7 Used Car Buying Tips

You are in the market for a car, a used car at that. With new car prices averaging more than $30,000, buying used can be a terrific option for many consumers. Used cars have already lost a significant amount of depreciation with some newer models still under warranty. Keep in mind the following seven tips when shopping for a quality, used car.

1. Know your price.

How much car can you afford? Determine your spending limit and look for vehicles that come in below that amount. Your price should include your down payment as well as your monthly loan payments. Add in taxes, tags and your registration fees. Keep your total amount within line of your budget limit.

2. Choose your vehicle type.

What kind of vehicle do you need? Your heart may say sport coupe or luxury sedan, but your needs may be SUV. Stick with only the vehicle type that you will be happy with driving. Also consider your trim level or the amenities you need such as a navigation system, a moonroof or fancy wheels. The type of vehicle you buy will affect your insurance costs. Contact your auto insurer before you begin shopping to learn how these costs might affect you.

3. Consider your seller types.

You can buy a car from a variety of people and sources. There are new car dealers selling used cars, used car folk that sell late-model used cars, private parties and government auctions. If you want a certified used car, then a new car dealer is the way to go. If you’re looking for a bargain, then a private party will offer the best deal possible. Used car dealers may have the highest markups while government auctions tend to focus on fleet models with high mileage.

4. Reach out to the buyer.

You can locate buyers online, in newspaper ads or on the street. If you find a vehicle that you like, contact the buyer. Arrange to see the car during daylight hours and give yourself ample time to look over the car.

5. Test drive and inspect.

Look at the car closely, inspecting it inside, outside and under the hood carefully. Lift the carpeting to look for signs of water intrusion. Pop the hood and inspect the engine for leaks. Examine the body for scratches, dents and repairs. Find out if equipment is missing or has been replaced — ask the seller why. Take the car for a test drive, listen carefully for telltale signs of trouble and have your car inspected by your mechanic. Do a VIN check through the National Insurance Crime Bureau to verify that the vehicle has not been stolen.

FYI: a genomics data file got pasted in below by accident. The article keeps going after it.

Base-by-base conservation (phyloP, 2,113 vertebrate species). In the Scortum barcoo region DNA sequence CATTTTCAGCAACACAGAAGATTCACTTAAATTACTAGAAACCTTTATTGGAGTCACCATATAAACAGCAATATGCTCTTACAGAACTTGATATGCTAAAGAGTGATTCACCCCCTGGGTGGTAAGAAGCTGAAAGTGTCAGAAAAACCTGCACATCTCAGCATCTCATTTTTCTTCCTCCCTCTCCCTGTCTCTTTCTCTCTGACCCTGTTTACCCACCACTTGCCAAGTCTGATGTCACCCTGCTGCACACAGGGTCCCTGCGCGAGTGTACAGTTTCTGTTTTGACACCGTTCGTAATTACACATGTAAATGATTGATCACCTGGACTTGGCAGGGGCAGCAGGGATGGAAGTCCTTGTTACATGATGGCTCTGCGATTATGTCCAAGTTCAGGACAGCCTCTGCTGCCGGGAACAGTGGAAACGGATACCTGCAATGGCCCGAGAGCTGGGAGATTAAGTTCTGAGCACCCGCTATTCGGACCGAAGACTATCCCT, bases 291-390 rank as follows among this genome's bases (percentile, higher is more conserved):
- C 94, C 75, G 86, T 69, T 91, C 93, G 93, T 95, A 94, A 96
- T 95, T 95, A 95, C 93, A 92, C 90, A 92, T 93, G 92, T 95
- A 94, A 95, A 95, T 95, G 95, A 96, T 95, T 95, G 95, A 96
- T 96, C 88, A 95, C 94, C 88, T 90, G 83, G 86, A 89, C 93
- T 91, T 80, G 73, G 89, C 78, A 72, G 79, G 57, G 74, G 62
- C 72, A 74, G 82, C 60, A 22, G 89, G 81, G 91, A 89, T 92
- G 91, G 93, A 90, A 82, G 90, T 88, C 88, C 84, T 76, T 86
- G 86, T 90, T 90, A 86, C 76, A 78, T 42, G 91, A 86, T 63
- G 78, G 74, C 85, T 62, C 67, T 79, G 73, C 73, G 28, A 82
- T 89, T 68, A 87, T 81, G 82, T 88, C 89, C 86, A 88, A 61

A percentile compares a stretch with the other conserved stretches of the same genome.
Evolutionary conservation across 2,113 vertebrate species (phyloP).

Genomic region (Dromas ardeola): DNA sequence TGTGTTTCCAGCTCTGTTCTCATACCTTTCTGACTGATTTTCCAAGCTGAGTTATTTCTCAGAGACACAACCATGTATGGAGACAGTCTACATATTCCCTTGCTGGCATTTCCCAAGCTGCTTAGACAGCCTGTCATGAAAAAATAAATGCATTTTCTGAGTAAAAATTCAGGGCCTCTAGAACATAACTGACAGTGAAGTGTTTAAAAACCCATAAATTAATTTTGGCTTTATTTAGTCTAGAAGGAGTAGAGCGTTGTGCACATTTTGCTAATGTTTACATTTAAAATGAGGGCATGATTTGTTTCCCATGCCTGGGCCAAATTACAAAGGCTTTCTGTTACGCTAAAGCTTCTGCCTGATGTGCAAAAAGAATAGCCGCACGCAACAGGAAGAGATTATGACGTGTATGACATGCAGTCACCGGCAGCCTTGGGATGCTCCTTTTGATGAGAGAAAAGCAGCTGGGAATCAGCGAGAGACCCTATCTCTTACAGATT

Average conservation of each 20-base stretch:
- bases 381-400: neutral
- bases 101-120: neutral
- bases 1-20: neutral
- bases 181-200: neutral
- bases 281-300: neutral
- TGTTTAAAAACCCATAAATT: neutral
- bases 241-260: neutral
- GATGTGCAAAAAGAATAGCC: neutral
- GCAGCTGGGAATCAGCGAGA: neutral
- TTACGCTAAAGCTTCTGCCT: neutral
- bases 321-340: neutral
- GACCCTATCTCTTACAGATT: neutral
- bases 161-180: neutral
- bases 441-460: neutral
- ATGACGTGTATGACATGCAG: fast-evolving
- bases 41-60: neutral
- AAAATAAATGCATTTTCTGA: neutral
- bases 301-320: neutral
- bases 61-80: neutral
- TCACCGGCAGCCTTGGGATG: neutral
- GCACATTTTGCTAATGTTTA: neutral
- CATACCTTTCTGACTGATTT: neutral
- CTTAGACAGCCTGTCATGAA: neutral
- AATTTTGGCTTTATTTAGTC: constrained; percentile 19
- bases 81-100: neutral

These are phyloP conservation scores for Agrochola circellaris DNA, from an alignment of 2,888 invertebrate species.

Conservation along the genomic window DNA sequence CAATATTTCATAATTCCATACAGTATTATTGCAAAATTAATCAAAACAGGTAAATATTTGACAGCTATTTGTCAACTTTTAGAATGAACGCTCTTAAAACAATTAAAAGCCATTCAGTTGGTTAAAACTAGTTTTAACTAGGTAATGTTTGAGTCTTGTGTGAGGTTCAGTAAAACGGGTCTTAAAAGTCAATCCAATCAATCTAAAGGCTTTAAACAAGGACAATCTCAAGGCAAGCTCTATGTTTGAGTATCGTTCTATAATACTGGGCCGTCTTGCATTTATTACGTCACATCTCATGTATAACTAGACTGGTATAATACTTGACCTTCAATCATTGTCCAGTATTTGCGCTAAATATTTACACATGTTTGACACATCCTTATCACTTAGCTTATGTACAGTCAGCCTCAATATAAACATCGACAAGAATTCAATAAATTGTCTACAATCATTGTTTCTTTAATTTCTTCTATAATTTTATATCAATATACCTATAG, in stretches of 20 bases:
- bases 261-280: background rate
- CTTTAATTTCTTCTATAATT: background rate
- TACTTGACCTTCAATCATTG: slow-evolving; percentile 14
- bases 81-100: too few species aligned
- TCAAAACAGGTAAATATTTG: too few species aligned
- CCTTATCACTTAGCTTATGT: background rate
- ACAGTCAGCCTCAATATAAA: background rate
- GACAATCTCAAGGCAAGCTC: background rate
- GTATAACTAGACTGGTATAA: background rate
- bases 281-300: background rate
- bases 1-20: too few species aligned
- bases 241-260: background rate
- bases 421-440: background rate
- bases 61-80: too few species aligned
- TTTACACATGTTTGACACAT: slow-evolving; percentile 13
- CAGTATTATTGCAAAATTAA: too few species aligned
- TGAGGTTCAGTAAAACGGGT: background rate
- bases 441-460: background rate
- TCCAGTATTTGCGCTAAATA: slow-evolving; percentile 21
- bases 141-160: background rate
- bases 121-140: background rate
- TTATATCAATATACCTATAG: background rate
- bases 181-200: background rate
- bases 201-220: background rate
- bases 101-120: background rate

6. Negotiate a deal.

Find out what a car is worth by obtaining its retail value. You can discover that information by visiting Kelley Blue Book’s website and plugging in the information. The dealer’s price may be much higher than the retail price — your goal is to work on getting the best price possible for your ride. Start off low and be prepared to meet the seller at a mutually satisfying middle ground.

7. Arrange for financing.

You will save money by shopping around for a used car loan. Banks and credit unions offer them — talk to your banker or union representative to find out what deals are available to you. Keep financing out of the price negotiation process. Interest rates on used car loans are low for those consumers with very good credit and for those who offer up a large down payment.

Purchase Considerations

Buying a used car can save you money over a new car purchase. It can cause you to lose money if you hurry the purchase and are sloppy with your research. Take time shopping for a car and avoid the typical pressure tactics. You’re making an important investment, one that you may have to live with for many years.

Author Information

Darren likes to spend most of his time restoring classic cars back to their former glory and when he is not working on motors, he finds writing about them both relaxing and fulfilling. He knows firsthand that buying a used vehicle can be tricky and would advise anyone looking for one to always have the necessary car history checks carried out in advance.

Carsurfer Admin

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